Tuesday, April 28, 2009

In the Beginning

The flight from Boston was only 5 hours, bringing us into Keflavik at 9:30 in the morning on a Saturday. The sun was shining in a bright blue sky and work was far away. As soon as we stepped outside, however, we thought perhaps we'd made a big mistake. The wind blew hard and steady from somewhere. I could barely hang on to my suitcase on the way to the car.

The drive from Keflavik airport to Rejkyavik is quite barren, belying the beautiful scenery that is so abundant in the rest of the country. We were driving to Hveragerði which meant that we had to skirt the city and veer east. I don't know about you, but driving through a strange city on a mind full of doubt after a sleepless night generally results in wrong turns, and well, stress.

From the sea, the mountains, or the glaciers, it didn't matter. The wind came at us like a non stop train. This went on for 2 days. It began to remind me of another island vacation in the Atlantic where the wind was so relentless that after 2 weeks I was having nightmares about being trapped in an endlessly blowing field of wheat. And now this. Inwardly we were both quite desperate. Thankfully, at sunset on the second day, the wind died down completely.

Here is how Hveragerði looked to me as we were driving in on the first day. Not a very inspiring photo, but it reflects my mood at the time. H. turns out to be a very interesting town.

The town is built on top of hot springs. The houses are heated by the hot water from underground and everyone has hot tubs full of lovely spring water. There are two swimming pools there despite the fact that there are only about 2000 inhabitants: the municipal pool and a pool associated with a clinic that also has old fashioned mud baths. The town is known for it's green houses which produce vegetables and flowers for the country. The people who live there are very proud of their trees and shrubs which they careully prune and cultivate to keep them strong. I think it must be very difficult to grow trees so close to the Arctic Circle. Poets, painters and writers lived in the town in the mid 20th century and have left their mark there. In the hills above the town, there are lovely walks. Here you can see the steam rising up from the ground.

We rented a small apartment at the Frumskogar Guest House and took advantage of the breakfast offered there each morning. It is an excellent place to stay. You can read about the resident poets on their web site and see some more pictures there. This is where we based ourselves for the better part of two weeks. On the first day we checked out the town and the springs and then drove to Eyrarbakki and Stokkseyri on the coast. There we dined on the legendary lobster soup at the restaurant Hafið bláa . Some places were rather picturesque. Click to see the whole piture:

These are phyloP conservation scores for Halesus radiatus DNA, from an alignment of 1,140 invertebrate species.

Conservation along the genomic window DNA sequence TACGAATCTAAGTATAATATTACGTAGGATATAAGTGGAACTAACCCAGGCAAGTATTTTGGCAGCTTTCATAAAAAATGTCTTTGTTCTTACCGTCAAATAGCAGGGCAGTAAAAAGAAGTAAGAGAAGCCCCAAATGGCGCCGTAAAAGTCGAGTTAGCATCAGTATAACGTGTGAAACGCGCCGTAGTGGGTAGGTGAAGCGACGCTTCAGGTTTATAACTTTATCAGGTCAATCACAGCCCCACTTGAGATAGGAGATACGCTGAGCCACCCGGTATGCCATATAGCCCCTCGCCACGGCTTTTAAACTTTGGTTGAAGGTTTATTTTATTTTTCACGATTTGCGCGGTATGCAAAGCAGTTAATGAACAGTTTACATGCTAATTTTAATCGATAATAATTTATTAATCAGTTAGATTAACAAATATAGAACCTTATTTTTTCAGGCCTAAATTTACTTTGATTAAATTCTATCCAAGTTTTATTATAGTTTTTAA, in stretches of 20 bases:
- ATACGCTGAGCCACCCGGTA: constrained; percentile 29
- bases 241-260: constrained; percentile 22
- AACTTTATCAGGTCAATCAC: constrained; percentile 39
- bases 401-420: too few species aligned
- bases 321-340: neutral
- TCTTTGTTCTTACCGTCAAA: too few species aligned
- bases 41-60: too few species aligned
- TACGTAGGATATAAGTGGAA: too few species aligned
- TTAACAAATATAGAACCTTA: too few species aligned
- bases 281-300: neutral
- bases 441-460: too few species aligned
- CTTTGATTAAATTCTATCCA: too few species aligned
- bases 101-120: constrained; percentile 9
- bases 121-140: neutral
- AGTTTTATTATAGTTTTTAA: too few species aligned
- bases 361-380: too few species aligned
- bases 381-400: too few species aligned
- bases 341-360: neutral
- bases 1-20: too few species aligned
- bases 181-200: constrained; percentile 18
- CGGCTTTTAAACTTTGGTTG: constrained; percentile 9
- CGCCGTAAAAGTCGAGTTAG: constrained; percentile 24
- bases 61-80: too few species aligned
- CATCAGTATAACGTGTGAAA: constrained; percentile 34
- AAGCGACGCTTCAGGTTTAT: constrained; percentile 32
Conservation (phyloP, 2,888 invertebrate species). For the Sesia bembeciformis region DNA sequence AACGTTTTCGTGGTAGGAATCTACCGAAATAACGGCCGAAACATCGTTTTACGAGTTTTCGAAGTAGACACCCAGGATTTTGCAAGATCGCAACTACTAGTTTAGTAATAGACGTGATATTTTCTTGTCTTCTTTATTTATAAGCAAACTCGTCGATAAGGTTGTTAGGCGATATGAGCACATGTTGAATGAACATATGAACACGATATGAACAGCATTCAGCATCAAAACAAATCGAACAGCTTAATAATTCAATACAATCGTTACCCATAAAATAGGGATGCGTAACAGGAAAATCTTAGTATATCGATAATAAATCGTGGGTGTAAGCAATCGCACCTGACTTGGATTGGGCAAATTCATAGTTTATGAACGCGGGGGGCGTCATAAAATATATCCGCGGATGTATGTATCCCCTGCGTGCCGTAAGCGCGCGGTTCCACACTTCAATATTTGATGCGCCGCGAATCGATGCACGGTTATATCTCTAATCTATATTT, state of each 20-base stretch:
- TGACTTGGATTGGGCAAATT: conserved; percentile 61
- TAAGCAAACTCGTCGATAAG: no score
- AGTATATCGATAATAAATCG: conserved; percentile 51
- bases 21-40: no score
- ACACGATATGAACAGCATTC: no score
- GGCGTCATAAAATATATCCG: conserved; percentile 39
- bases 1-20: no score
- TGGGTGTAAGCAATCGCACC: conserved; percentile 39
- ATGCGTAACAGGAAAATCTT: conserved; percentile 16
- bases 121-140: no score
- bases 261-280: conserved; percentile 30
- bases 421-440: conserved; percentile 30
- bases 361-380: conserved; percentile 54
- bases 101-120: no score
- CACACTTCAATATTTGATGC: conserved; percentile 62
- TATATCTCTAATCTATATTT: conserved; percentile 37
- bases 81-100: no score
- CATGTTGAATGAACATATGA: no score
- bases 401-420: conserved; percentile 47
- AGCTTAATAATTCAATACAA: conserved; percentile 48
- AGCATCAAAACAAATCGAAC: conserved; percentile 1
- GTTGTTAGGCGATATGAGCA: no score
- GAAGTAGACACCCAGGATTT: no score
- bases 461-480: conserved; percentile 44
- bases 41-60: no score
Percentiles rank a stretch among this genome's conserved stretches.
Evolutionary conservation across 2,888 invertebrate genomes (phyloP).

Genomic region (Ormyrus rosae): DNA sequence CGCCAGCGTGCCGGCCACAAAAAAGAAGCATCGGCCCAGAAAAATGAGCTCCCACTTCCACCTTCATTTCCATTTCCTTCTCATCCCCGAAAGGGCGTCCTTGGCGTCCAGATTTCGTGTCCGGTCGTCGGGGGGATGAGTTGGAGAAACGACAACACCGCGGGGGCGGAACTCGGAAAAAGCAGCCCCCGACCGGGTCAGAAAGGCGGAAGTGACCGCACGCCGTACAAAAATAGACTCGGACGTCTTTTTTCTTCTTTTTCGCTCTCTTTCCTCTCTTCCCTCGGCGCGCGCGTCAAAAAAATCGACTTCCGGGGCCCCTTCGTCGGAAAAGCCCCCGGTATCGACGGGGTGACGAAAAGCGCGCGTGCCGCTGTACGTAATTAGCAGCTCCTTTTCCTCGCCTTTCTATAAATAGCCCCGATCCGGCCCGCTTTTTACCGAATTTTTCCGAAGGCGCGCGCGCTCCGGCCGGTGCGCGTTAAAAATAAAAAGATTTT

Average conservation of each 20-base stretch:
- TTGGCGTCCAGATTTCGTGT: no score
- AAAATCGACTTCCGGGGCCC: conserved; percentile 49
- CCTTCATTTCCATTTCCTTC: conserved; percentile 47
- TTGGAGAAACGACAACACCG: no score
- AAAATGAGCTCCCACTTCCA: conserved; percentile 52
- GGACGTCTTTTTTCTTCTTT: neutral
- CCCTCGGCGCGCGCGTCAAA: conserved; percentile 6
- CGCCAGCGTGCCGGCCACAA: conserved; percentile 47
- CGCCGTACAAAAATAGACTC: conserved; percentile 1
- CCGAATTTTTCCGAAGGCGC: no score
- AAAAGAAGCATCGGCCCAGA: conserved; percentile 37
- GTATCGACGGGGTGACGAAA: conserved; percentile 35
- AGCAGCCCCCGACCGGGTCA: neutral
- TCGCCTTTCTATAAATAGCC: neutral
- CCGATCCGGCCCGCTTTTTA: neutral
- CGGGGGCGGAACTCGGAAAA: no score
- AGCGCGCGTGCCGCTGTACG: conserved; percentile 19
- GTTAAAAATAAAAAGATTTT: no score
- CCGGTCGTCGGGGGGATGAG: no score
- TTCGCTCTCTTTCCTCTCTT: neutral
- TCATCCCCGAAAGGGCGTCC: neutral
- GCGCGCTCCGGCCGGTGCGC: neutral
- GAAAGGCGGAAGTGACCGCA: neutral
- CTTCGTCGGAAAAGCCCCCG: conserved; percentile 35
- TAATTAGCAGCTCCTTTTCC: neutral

And Mary Lou, we saw these people riding horses that first day near the coast. The Icelandic horses are small and strong. Very special indeed. Again, click to see the whole picture:

I've been away, and now I'm back

Two weeks in Iceland with a car. No phone, no internet, no tv, newspaper, radio. None of it. Oh, and especially no pollen. Up in the morning to a good breakfast.

Hit the road, hike all day through the volcanic landscape, walking off the stress of work and home...

Then into a hot tub full of spring water heated naturally underground, followed by dinner and an excellent sleep. Repeat 14 times.

Oh, and shopping....

This trip is in my top three best ever. Stay tuned. 

Sunday, April 19, 2009

Progress on the Pine Tree Palatine

I bet you forgot I was even knitting the Pine Tree Palatine. I put it on waste yarn last Fall when I  went to England, but never worked on it again until this March. It was tricky to figure out where I had left off and what size needles I had been using. Thanks to my project page on Ravelry, it didn't take me too long to figure it out. I left off on row 103, at the end of the first chart. That chart does have a well defined repeat outlined in red, but it's the last one which does. The others are all spread across two pages and require a magnifying glass to read. My theory is that Russian knitters have memorized the knitting of the various traditional motifs to such an extent that they think things like, OKAY, I've done with that mouse. Now I'll just knit past these trees and knit a line in this strawberry. They know what they're doing. They're not used to following patterns. They just do it. The rest of us struggle to catch up.